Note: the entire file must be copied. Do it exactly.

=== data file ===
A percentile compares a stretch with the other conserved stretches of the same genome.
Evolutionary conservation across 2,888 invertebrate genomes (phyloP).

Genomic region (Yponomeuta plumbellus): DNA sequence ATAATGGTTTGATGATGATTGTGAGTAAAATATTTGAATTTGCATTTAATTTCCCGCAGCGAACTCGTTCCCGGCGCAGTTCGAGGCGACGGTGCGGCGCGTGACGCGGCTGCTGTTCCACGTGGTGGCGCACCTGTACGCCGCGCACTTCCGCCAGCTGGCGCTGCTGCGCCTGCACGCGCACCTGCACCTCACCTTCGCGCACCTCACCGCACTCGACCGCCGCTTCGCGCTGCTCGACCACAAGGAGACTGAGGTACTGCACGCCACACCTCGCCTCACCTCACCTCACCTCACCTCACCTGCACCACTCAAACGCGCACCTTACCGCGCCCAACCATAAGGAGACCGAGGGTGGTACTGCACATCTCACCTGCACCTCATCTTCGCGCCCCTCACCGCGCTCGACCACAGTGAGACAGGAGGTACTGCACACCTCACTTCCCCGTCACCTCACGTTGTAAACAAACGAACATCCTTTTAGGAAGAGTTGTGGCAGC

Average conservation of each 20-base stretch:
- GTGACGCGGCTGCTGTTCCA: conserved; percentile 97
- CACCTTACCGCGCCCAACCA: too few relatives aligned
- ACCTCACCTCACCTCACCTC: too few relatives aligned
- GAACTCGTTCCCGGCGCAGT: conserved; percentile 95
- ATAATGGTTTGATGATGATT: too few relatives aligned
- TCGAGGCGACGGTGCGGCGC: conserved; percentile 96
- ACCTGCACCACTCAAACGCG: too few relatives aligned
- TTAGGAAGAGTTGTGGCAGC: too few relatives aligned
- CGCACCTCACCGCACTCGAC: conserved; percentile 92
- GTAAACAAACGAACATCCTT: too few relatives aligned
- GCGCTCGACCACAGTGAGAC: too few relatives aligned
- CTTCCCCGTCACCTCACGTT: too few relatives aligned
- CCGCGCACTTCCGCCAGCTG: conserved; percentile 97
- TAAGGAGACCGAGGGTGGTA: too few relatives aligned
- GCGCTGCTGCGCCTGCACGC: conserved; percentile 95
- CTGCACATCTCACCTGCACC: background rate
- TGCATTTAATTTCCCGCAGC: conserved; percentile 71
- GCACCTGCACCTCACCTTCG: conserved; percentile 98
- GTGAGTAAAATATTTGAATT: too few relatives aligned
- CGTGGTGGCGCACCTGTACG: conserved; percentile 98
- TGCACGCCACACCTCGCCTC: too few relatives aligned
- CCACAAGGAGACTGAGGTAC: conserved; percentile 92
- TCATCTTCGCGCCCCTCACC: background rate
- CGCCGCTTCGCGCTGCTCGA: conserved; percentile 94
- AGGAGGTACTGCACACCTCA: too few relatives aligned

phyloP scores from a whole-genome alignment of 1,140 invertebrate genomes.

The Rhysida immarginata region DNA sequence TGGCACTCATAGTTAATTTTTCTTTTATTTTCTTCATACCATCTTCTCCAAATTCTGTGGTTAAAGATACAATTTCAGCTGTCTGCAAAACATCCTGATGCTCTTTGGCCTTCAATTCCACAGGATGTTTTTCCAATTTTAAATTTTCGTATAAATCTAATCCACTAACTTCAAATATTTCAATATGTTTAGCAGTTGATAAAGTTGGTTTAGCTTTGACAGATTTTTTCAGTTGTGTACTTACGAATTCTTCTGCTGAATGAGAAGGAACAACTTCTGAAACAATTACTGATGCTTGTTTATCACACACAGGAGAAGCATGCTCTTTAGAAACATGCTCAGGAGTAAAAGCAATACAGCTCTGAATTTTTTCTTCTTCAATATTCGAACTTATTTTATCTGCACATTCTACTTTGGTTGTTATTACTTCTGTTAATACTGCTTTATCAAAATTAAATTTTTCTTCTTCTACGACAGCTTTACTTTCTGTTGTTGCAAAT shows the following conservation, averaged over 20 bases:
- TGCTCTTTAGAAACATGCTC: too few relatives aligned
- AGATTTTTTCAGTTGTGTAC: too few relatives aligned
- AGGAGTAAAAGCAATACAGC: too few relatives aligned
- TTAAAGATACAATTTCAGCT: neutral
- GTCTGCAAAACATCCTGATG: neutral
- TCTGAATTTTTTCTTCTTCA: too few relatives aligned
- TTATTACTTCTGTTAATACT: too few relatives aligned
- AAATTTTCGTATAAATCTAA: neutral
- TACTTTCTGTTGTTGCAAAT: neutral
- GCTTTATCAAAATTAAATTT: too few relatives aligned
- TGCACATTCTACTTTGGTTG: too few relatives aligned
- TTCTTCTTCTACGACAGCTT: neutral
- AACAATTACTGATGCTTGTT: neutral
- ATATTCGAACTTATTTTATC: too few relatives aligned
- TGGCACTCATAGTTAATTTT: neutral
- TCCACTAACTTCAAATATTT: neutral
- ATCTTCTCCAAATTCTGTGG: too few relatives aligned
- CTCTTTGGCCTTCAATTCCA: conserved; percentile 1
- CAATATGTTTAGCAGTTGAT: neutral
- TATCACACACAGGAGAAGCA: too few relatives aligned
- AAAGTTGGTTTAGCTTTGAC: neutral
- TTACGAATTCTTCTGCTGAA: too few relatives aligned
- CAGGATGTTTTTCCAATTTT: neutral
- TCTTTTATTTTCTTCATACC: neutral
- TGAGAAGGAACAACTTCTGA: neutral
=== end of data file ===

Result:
A percentile compares a stretch with the other conserved stretches of the same genome.
Evolutionary conservation across 2,888 invertebrate genomes (phyloP).

Genomic region (Yponomeuta plumbellus): DNA sequence ATAATGGTTTGATGATGATTGTGAGTAAAATATTTGAATTTGCATTTAATTTCCCGCAGCGAACTCGTTCCCGGCGCAGTTCGAGGCGACGGTGCGGCGCGTGACGCGGCTGCTGTTCCACGTGGTGGCGCACCTGTACGCCGCGCACTTCCGCCAGCTGGCGCTGCTGCGCCTGCACGCGCACCTGCACCTCACCTTCGCGCACCTCACCGCACTCGACCGCCGCTTCGCGCTGCTCGACCACAAGGAGACTGAGGTACTGCACGCCACACCTCGCCTCACCTCACCTCACCTCACCTCACCTGCACCACTCAAACGCGCACCTTACCGCGCCCAACCATAAGGAGACCGAGGGTGGTACTGCACATCTCACCTGCACCTCATCTTCGCGCCCCTCACCGCGCTCGACCACAGTGAGACAGGAGGTACTGCACACCTCACTTCCCCGTCACCTCACGTTGTAAACAAACGAACATCCTTTTAGGAAGAGTTGTGGCAGC

Average conservation of each 20-base stretch:
- GTGACGCGGCTGCTGTTCCA: conserved; percentile 97
- CACCTTACCGCGCCCAACCA: too few relatives aligned
- ACCTCACCTCACCTCACCTC: too few relatives aligned
- GAACTCGTTCCCGGCGCAGT: conserved; percentile 95
- ATAATGGTTTGATGATGATT: too few relatives aligned
- TCGAGGCGACGGTGCGGCGC: conserved; percentile 96
- ACCTGCACCACTCAAACGCG: too few relatives aligned
- TTAGGAAGAGTTGTGGCAGC: too few relatives aligned
- CGCACCTCACCGCACTCGAC: conserved; percentile 92
- GTAAACAAACGAACATCCTT: too few relatives aligned
- GCGCTCGACCACAGTGAGAC: too few relatives aligned
- CTTCCCCGTCACCTCACGTT: too few relatives aligned
- CCGCGCACTTCCGCCAGCTG: conserved; percentile 97
- TAAGGAGACCGAGGGTGGTA: too few relatives aligned
- GCGCTGCTGCGCCTGCACGC: conserved; percentile 95
- CTGCACATCTCACCTGCACC: background rate
- TGCATTTAATTTCCCGCAGC: conserved; percentile 71
- GCACCTGCACCTCACCTTCG: conserved; percentile 98
- GTGAGTAAAATATTTGAATT: too few relatives aligned
- CGTGGTGGCGCACCTGTACG: conserved; percentile 98
- TGCACGCCACACCTCGCCTC: too few relatives aligned
- CCACAAGGAGACTGAGGTAC: conserved; percentile 92
- TCATCTTCGCGCCCCTCACC: background rate
- CGCCGCTTCGCGCTGCTCGA: conserved; percentile 94
- AGGAGGTACTGCACACCTCA: too few relatives aligned

phyloP scores from a whole-genome alignment of 1,140 invertebrate genomes.

The Rhysida immarginata region DNA sequence TGGCACTCATAGTTAATTTTTCTTTTATTTTCTTCATACCATCTTCTCCAAATTCTGTGGTTAAAGATACAATTTCAGCTGTCTGCAAAACATCCTGATGCTCTTTGGCCTTCAATTCCACAGGATGTTTTTCCAATTTTAAATTTTCGTATAAATCTAATCCACTAACTTCAAATATTTCAATATGTTTAGCAGTTGATAAAGTTGGTTTAGCTTTGACAGATTTTTTCAGTTGTGTACTTACGAATTCTTCTGCTGAATGAGAAGGAACAACTTCTGAAACAATTACTGATGCTTGTTTATCACACACAGGAGAAGCATGCTCTTTAGAAACATGCTCAGGAGTAAAAGCAATACAGCTCTGAATTTTTTCTTCTTCAATATTCGAACTTATTTTATCTGCACATTCTACTTTGGTTGTTATTACTTCTGTTAATACTGCTTTATCAAAATTAAATTTTTCTTCTTCTACGACAGCTTTACTTTCTGTTGTTGCAAAT shows the following conservation, averaged over 20 bases:
- TGCTCTTTAGAAACATGCTC: too few relatives aligned
- AGATTTTTTCAGTTGTGTAC: too few relatives aligned
- AGGAGTAAAAGCAATACAGC: too few relatives aligned
- TTAAAGATACAATTTCAGCT: neutral
- GTCTGCAAAACATCCTGATG: neutral
- TCTGAATTTTTTCTTCTTCA: too few relatives aligned
- TTATTACTTCTGTTAATACT: too few relatives aligned
- AAATTTTCGTATAAATCTAA: neutral
- TACTTTCTGTTGTTGCAAAT: neutral
- GCTTTATCAAAATTAAATTT: too few relatives aligned
- TGCACATTCTACTTTGGTTG: too few relatives aligned
- TTCTTCTTCTACGACAGCTT: neutral
- AACAATTACTGATGCTTGTT: neutral
- ATATTCGAACTTATTTTATC: too few relatives aligned
- TGGCACTCATAGTTAATTTT: neutral
- TCCACTAACTTCAAATATTT: neutral
- ATCTTCTCCAAATTCTGTGG: too few relatives aligned
- CTCTTTGGCCTTCAATTCCA: conserved; percentile 1
- CAATATGTTTAGCAGTTGAT: neutral
- TATCACACACAGGAGAAGCA: too few relatives aligned
- AAAGTTGGTTTAGCTTTGAC: neutral
- TTACGAATTCTTCTGCTGAA: too few relatives aligned
- CAGGATGTTTTTCCAATTTT: neutral
- TCTTTTATTTTCTTCATACC: neutral
- TGAGAAGGAACAACTTCTGA: neutral